Maria Lopez says she got into trouble when her $3,000 mortgage payments jumped nearly a thousand dollars. After six months of missed payments, the lender is ready to take back her house.
"My situation right now is that I am going to foreclosure and I don't want to go to foreclosure. I want to negotiate with the bank because I want to make my payments," says Lopez.
Lopez is certainly not alone.
The Mortgage Bankers Association says as of June, a record 9.2 percent of homeowners with a mortgage are either behind in their payments or in foreclosure. That's up from 8.8 percent earlier this year and up dramatically from the same time last year.
Realtor Jim Matzen says with more foreclosed properties on the market, banks are also getting more aggressive with their pricing.
"Maybe four months ago they were pricing it a little high and then waiting for the price to be driven down by the market. Now they are trying to be at or below market price so they can sell quickly and get rid of their inventory," says Matzen.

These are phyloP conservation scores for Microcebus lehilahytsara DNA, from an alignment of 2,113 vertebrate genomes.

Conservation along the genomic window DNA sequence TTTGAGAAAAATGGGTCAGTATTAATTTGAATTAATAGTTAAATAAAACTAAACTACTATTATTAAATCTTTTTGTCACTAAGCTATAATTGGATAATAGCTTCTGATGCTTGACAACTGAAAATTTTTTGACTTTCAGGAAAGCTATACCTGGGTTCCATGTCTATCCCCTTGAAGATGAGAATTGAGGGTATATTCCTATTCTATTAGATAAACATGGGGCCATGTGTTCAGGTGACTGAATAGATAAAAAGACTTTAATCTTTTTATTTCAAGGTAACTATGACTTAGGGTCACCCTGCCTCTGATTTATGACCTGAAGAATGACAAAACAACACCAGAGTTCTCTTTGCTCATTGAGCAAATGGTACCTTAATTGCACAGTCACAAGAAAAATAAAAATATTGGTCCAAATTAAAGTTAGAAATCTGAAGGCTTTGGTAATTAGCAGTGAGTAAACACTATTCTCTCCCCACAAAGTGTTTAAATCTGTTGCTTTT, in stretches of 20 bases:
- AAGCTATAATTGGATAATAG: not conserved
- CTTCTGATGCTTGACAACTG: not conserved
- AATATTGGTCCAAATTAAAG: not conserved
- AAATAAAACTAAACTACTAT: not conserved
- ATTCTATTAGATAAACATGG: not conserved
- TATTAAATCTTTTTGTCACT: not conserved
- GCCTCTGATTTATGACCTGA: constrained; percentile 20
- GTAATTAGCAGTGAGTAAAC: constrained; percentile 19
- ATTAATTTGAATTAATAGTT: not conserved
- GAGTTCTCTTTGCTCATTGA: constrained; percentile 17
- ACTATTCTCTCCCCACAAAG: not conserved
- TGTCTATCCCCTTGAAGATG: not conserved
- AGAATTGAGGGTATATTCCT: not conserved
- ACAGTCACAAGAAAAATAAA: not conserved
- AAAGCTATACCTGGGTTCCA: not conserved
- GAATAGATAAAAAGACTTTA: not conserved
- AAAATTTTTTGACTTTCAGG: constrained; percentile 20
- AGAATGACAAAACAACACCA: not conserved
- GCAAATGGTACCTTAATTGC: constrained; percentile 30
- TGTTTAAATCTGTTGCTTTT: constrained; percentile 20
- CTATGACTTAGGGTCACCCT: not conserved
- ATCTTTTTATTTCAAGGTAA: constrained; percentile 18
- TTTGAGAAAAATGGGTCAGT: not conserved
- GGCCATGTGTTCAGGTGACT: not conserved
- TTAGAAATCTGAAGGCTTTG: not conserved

The strategy has a spillover effect as the foreclosure market drags down property values for all sellers. A counselor for Acorn Housing says there is little hope Maria Lopez can avoid becoming the next foreclosure statistic and indeed most industry analysts say the situation still hasn't hit bottom.
"We know because we're helping several lenders with their foreclosures and they're telling us more is on the way," says Don Campagna, a Prospect Mortgage loan officer.
There is some good news. Campagna and other lenders say this is an excellent buying opportunity for many people. In fact, government-backed FHA loans are helping some people get into foreclosed homes with as little as 3 percent down.
It's also important to note that just having an adjustable mortgage isn't necessarily a warning sign. Only about 2.5 percent of those who put enough money down to get a prime adjustable rate mortgage went into foreclosure, while nearly 10 percent of homeowners with subprime arms started foreclosure.